The Telegraph reported today that the U.S. announced that it would push Russia into a default on its sovereign debt. The Telegraph’s reporting is a little odd. At one point the article states: “The clock is now ticking on an international default, which would be the first since the aftermath of the Bolshevik revolution.”
In fact, the Russian Government famously defaulted on its debt in 1998. The situation then and now is so different, however, that it is worth some scrutiny. Consider how Rabobank describes the 1998 default:
The Russian stock, bond and currency markets collapse as a result of fears for a rouble devaluation and a default on domestic debt. These fears had arisen during the previous months due to ongoing interest rate rises, capital outflows and the corresponding erosion of investor confidence in emerging markets. Annual yields on rouble-denominated bonds rise to more than 200%. Furthermore, the stock market is closed down for 35 minutes when stock prices fall sharply. Stocks have lost more than 75% of their value since the beginning of the year.
Today, however, the rouble is stable, interest rates are under control and while the stock market is down somewhat since before the war it is still trading. In 1998, Russia was facing hyperinflationary chaos. Today on the ground in Moscow nothing is too unusual for the average Russian. The country may be facing down a recession, but then so are we.
So, what is going on? Simply put: the U.S. is trying to force a default on bond payments. Russia is perfectly willing to pay. But the U.S. Government is preventing it from doing so. Here is the Telegraph:
Russia is due to make coupon payment on several bonds on Friday, but the bulk of the owners are said to be based outside the U.S., meaning a settlement may still be possible unless European banks stop the transactions out of fear of U.S. reprisals.
The U.S. is preventing U.S. creditors from getting paid and implicitly threatening European banks if they make the payments. Is this a Russian default? Not to my mind. This is more like asset confiscation of investors’ assets by the U.S. Government.
What will the impact be? For Russia, so far as I can tell, not substantial. The rouble is strong as oil prices are high. Russia only has need for foreign creditors when the rouble is weak. In fact, not having to pay out to foreign creditor theoretically strengthens the rouble somewhat, as fewer roubles must be exchanged for euros that would have been handed over to creditors. Data show that Russia has stopped tapping foreign debt markets since its first incursion into Ukraine in 2014 anyway.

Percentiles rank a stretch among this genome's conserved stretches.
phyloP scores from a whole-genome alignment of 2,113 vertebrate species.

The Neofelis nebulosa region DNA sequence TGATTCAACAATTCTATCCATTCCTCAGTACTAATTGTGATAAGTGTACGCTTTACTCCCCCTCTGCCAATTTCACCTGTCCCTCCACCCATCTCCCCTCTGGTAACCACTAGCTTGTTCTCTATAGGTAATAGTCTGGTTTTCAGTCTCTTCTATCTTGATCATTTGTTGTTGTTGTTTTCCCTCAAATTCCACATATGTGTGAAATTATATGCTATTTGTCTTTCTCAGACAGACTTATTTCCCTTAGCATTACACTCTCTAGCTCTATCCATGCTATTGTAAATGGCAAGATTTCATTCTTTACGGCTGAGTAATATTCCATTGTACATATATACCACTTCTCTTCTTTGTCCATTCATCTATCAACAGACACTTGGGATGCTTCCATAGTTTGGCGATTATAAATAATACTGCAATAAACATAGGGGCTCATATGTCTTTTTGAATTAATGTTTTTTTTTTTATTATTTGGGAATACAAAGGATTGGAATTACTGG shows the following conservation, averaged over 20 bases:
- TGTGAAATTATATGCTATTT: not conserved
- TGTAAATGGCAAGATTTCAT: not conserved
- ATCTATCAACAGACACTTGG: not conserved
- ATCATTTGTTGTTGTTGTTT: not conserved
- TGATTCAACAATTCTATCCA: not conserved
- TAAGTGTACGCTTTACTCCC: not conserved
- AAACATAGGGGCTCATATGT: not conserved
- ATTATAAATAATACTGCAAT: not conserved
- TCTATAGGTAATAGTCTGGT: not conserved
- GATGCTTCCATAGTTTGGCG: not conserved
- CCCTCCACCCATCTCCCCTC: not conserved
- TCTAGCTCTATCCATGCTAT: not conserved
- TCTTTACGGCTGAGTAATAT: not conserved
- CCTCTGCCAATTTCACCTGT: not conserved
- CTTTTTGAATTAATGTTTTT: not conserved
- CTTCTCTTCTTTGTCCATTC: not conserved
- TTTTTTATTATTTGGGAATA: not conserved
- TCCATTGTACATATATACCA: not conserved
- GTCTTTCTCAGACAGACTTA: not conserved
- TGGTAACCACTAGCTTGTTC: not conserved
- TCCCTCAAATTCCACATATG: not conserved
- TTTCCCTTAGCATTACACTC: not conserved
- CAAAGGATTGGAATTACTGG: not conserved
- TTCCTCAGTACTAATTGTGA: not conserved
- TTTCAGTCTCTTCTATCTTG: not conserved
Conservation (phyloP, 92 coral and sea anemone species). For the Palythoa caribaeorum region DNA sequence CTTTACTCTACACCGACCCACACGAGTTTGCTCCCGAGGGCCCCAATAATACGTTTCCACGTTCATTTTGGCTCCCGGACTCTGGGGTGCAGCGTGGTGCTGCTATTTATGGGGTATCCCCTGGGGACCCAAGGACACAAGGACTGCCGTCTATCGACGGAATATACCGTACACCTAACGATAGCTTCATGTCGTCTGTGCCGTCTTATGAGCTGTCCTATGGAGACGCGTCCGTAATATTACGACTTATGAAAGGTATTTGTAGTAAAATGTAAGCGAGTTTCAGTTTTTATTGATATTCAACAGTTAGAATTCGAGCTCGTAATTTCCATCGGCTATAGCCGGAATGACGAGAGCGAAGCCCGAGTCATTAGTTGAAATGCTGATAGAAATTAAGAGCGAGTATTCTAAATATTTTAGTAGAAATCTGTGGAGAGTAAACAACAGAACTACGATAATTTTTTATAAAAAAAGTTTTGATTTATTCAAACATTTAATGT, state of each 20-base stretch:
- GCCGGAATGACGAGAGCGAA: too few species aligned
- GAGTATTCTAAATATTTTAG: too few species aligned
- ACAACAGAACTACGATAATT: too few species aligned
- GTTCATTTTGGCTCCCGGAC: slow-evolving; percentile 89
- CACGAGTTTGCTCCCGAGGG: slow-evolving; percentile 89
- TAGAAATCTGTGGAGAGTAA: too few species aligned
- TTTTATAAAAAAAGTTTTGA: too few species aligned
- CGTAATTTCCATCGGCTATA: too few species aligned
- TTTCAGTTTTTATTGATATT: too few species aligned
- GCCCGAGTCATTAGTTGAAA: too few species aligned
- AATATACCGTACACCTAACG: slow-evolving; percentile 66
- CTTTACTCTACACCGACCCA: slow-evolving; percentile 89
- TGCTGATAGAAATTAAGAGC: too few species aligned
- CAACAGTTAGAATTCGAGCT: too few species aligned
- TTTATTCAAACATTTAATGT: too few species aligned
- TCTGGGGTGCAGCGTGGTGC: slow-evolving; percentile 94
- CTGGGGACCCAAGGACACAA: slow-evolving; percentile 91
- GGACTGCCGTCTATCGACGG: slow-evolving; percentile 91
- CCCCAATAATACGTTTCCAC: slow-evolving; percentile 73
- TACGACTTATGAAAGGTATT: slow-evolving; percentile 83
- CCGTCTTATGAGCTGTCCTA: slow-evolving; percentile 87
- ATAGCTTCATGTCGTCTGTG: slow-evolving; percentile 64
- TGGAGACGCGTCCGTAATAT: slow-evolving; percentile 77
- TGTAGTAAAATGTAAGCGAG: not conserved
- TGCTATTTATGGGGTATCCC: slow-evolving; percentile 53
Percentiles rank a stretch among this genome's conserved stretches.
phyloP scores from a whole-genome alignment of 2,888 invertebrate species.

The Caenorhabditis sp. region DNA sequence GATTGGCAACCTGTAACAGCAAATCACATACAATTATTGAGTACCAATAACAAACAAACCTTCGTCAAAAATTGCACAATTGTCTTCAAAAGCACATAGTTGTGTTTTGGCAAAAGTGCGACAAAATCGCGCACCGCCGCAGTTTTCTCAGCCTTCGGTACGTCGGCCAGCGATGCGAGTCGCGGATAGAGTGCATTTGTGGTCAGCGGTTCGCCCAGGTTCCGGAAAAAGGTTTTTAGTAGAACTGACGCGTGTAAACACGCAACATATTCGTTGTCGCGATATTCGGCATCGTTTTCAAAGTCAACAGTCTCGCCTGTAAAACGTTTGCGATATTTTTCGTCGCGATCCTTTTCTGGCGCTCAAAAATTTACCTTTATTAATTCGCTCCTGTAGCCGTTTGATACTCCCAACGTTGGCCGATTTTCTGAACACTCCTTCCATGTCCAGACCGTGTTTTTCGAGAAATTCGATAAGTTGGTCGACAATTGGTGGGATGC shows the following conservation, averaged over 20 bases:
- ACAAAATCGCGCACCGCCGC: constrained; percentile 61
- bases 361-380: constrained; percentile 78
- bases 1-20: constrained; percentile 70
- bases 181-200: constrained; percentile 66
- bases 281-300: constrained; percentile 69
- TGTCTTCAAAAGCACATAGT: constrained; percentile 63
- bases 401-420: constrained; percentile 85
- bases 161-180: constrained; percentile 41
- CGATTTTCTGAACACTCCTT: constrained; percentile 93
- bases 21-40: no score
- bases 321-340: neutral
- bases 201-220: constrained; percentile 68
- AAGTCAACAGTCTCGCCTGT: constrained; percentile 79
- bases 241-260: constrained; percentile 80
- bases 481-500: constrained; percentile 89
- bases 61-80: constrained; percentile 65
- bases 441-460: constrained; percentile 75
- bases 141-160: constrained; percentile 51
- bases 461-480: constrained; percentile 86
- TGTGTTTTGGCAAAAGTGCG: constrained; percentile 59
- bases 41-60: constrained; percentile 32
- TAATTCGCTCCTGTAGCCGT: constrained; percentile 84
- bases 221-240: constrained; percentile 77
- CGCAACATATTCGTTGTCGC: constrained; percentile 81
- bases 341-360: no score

In the Telegraph article, Timothy Ash of BlueBay Asset Management says that the forced default will prevent Russia from borrowing from non-Western countries at reasonable interest rates:
Russia will lose almost all market access – even to the Chinese – because of this default,” said Mr Ash. “It will mean no financing for Russia [and Russian companies] except at exorbitant rates of interest. It means no capital, no investment and no growth.
I cannot see why this the case. A Chinese investor only cares if they get paid. A forced default says nothing about the financial credibility of Russia. It only says that if you are a Western investor and your Government wants to stop you getting paid the money you are owed, they can and will do this. The Chinese Government is not going to stop payments to Chinese investors. In fact, this gives Chinese investors an advantage as they are operating in a much freer financial system.
What this action really does is it politicises the Western financial system. Already we are hearing a lot of talk about ‘geopolitical risk’ around capital markets. These days, investors must assess who might be on the naughty list before they deploy capital in each region. Not only on the naughty list today, but on the naughty list in the near future. As an investor in this arrangement, you can get punished for investing in a country today that gets put on the naughty list tomorrow for something that happens in the future of which you have no awareness.
Is this fair? Obviously not. The long-term effect is likely to leave investors confused and annoyed. Investors tend to have a lot of money and lobby politicians. These sorts of actions undermine the credibility of those running the sanctions. They have no clear impact on Russian behaviour or even on the Russian economy and they just penalise people who were following the rules and trying to deploy capital. Expect that investors will soon start talking about this to the politicians they hobnob with, and this puts pressure on them not to sign up to these sorts of schemes.
The U.S. has a geopolitical advantage in the U.S. dollar. It is still the hegemonic currency and has a good reputation. American financial markets are sophisticated and credible. Foreign investors love being a part of them. Why undermine this for sanctions that have no impact? Why weaponise a system that took decades to build for theatrical short-termist policies that have little effect? This is simply bad strategy on the part of Washington.
Philip Pilkington is a macroeconomist and investment professional. You can subscribe to his Substack newsletter here.